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Attacks Against Persons with Albinism - Who are the Masterminds?

Author: United Nations (UN) : Contact: UN

Published: 2016-09-02

Synopsis and Key Points:

Despite successes in tackling crimes against persons with albinism in Mozambique, authorities are yet to identify and arrest the masterminds behind such crimes.

Main Digest

The UN Independent Expert on the enjoyment of human rights by persons with albinism, Ikponwosa Ero, today said that despite all the successes in tackling crimes against persons with albinism in Mozambique, their situation remains precarious as the authorities are yet to identify and arrest the masterminds behind such crimes.

Albinism - In humans Albinism is defined as a congenital disorder characterized by the complete or partial absence of pigment in the skin, hair and eyes due to absence or defect of tyrosinase, a copper-containing enzyme involved in the production of melanin. It is the opposite of melanism. Albinism is associated with a number of vision defects, such as photophobia, nystagmus, and amblyopia. Lack of skin pigmentation makes for more susceptibility to sunburn and skin cancers. As there is no cure for albinism, it is managed through lifestyle adjustments. People with albinism need to take care not to sunburn and should have regular healthy skin checks by a dermatologist.

Mozambique - A country in Southeast Africa bordered by the Indian Ocean to the east, Tanzania to the north, Malawi and Zambia to the northwest, Zimbabwe to the west, and Swaziland and South Africa to the southwest. It is separated from Madagascar by the Mozambique Channel to the east. The capital and largest city is Maputo.

"It is believed that the masterminds operate in a secretive but powerful cross-border network akin to that of drug barons. To date, none of them have been caught or prosecuted and perceived networks are yet to be identified," the Expert said at the end of her official visit to Mozambique.

The Expert also warned that "while there is a belief that the masterminds are from outside Mozambique, there are insufficient facts supporting this assertion. Care should be taken in making such inferences to avoid stoking xenophobic sentiments, particularly against the refugees and migrants that Mozambique is welcoming."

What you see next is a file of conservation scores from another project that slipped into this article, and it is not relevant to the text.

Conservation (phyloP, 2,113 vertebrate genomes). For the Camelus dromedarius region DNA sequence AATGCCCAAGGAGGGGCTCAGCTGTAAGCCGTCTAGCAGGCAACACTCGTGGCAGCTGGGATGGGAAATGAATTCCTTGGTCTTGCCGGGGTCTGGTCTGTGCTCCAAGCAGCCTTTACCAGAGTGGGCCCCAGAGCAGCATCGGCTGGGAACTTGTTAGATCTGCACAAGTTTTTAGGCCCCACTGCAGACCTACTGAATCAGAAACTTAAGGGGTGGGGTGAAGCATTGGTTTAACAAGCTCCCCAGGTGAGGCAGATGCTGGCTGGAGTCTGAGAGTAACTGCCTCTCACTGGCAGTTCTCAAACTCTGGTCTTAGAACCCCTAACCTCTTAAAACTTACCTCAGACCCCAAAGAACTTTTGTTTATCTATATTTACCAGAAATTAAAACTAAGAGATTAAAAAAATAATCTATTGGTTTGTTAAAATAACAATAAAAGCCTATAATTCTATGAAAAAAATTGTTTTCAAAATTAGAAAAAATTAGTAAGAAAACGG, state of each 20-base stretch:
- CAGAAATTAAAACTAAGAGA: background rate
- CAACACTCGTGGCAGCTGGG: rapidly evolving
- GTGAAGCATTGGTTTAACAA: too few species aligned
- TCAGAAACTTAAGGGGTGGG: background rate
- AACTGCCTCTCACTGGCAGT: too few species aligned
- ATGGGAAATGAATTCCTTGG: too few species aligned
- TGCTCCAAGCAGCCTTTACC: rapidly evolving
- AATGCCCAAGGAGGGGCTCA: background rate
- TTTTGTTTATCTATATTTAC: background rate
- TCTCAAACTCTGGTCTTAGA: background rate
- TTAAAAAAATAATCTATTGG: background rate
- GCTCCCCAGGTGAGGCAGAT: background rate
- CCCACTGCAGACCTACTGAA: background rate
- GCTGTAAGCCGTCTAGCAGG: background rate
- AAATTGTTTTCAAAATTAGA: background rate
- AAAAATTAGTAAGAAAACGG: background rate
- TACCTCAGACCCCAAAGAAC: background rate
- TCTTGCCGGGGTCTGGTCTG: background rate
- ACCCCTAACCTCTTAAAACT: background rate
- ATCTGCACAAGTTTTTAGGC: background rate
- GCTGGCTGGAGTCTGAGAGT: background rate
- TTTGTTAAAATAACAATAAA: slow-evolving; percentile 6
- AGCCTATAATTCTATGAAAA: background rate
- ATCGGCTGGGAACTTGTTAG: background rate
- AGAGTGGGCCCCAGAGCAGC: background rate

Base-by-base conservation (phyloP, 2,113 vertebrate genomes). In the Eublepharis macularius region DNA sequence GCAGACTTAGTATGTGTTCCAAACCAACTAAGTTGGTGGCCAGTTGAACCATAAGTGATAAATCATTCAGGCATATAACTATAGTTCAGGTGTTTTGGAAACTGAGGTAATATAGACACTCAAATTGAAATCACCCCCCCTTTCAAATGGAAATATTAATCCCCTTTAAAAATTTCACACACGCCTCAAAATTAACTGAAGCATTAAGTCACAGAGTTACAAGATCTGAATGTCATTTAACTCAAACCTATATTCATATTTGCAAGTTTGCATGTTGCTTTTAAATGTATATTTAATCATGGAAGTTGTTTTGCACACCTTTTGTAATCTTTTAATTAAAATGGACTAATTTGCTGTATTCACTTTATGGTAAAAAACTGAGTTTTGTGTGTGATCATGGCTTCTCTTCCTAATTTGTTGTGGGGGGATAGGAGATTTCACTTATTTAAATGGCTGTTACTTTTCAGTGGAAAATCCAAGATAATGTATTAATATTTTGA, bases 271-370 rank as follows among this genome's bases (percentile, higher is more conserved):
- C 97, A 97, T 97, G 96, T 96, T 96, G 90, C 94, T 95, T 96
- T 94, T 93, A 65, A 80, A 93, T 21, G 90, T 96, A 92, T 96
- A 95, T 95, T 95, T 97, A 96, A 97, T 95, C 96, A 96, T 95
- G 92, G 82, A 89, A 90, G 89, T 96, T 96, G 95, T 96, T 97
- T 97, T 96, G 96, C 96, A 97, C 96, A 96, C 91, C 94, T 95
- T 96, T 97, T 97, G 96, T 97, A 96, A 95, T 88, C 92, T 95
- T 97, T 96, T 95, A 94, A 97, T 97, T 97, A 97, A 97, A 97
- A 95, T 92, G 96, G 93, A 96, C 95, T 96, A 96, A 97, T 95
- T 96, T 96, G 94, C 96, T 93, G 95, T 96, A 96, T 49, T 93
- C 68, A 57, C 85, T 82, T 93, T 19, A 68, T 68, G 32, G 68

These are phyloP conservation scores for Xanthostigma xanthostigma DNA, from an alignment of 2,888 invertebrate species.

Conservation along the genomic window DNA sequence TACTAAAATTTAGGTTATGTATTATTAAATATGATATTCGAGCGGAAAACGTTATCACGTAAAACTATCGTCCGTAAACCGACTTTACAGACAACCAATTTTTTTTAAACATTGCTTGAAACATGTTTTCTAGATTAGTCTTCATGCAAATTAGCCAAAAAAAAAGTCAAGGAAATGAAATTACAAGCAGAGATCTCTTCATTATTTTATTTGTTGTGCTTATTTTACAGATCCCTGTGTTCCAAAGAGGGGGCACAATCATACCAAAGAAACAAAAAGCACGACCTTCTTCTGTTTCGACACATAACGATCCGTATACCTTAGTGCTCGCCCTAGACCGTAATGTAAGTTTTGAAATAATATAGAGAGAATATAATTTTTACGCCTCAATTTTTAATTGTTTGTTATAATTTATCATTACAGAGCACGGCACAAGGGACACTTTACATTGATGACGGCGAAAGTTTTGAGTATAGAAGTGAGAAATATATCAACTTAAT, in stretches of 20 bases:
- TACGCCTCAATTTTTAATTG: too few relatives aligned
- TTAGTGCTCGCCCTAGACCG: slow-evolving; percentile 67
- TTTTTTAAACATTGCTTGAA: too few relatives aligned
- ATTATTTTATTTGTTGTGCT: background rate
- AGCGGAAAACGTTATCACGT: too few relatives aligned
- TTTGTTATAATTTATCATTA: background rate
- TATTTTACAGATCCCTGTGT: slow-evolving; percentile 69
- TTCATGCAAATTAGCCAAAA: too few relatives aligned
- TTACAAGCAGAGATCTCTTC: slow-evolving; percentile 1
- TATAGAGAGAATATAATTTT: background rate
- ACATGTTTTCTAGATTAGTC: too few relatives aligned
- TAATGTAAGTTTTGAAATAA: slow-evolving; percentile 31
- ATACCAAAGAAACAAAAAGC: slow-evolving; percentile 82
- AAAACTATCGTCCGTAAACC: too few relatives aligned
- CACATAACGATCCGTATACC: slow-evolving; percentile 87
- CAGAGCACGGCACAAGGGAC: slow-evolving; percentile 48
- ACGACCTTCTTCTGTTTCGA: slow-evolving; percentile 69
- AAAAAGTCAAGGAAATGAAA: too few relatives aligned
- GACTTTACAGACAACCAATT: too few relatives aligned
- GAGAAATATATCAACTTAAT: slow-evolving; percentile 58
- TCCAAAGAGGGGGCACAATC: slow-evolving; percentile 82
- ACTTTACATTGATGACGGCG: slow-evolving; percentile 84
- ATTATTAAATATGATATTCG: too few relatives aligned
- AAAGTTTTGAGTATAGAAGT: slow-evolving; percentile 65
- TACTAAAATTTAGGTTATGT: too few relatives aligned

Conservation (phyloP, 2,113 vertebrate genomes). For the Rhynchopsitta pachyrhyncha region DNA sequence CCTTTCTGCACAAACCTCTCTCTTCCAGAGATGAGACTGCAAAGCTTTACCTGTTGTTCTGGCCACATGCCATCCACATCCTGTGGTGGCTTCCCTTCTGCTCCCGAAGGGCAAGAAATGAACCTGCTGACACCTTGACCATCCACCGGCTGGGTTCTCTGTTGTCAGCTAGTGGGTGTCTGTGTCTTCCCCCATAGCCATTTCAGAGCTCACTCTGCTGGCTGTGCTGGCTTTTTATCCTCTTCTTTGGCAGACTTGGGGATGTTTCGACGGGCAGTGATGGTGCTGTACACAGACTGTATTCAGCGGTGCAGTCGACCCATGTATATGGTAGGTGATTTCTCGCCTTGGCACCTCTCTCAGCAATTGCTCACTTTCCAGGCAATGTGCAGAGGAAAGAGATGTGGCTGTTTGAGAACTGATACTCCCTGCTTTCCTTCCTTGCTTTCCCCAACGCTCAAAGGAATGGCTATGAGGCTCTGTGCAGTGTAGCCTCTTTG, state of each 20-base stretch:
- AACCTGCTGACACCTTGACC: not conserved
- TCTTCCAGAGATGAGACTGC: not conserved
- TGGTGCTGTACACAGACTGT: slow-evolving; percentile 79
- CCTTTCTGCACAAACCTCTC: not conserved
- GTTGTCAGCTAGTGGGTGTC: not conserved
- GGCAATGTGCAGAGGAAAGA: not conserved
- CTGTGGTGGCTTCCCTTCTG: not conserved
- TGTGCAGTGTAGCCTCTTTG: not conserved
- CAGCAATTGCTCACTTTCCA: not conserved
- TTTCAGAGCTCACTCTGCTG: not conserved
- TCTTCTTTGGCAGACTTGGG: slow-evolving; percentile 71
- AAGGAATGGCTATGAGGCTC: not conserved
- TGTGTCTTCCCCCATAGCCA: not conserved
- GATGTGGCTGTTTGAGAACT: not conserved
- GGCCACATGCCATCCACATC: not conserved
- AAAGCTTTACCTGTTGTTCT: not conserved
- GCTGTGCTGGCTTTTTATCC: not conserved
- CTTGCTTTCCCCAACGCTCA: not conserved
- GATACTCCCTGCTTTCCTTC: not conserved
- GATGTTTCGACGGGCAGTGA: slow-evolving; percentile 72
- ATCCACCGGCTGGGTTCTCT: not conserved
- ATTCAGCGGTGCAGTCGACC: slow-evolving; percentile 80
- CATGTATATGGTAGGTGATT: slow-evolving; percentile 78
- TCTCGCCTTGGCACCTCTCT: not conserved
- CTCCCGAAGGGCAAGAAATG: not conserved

Ero added that the vast majority of perpetrators who have been prosecuted are nationals of Mozambique.

During her visit to Mozambique, Ero went to Maputo, Nampula and Beira and met with families of victims of attacks, with persons with albinism and their families, and detainees accused of crimes against persons with albinism. She also witnessed an ongoing trial involving the attempted sale of a body part of a person with albinism. She said she was deeply struck by the real fear she sensed among people with albinism.

"People with albinism, from cradle to grave, are hunted and their body parts are wanted - everything from their heads to their toes, their hair, their nails and even their faeces are collected," she said. "Real fear therefore exists among persons with albinism across the country, particularly in provinces with reported attacks."

Ero commended the Government's response so far to the crisis faced by persons with albinism, welcoming in particular the Multi-Sectorial Plan of Action to address attacks, and the use of pre-existing mechanisms such as reference groups. She added that the country appeared to have the highest number of cases that have been prosecuted on this matter in the region, and welcomed the fact that its legislation punishes "not only trafficking in persons and organs but also trafficking of body parts."

However, she warned that the Plan of Action needed to be fully and scrupulously implemented for it to have a lasting impact.

The Expert also highlighted long-standing discrimination against people with albinism "including spitting on the floor after seeing a person with albinism to avoid having children with albinism, and refusing to shake hands with or touch persons with albinism to avoid perceived contagion."

Another area of concern was the role of traditional healers, she said.

"While traditional healers play a crucial role in providing health and other related services to citizens, it is often not clear whose practice is purely in the area of traditional medicine and which ones dabble in witchcraft and other practices which could lead to harm against persons with albinism," the Expert said, calling for enhanced oversight for traditional medicine practitioners.

The Expert said she was also surprised by the lack of awareness of existing programs and services provided by the Government. Persons with albinism, civil society organizations, but also state officials, were often not aware of health services – albeit limited, nor were they aware of the mandated quota of five per cent employment for persons with disabilities within the public sector, or of the Multi-Sectorial Plan of Action.

"The UN Sustainable Development Goals have a key objective to leave no one behind. This certainly means leaving no person with albinism behind. I hope the momentum achieved by Mozambique will continue, to protect the rights of people with albinism, even in the face of economic and political challenges," she said.

The Independent Expert, in Mozambique from 21 August to 3 September, will produce a full report, with recommendations, to be presented to the UN Human Rights Council in March 2017.

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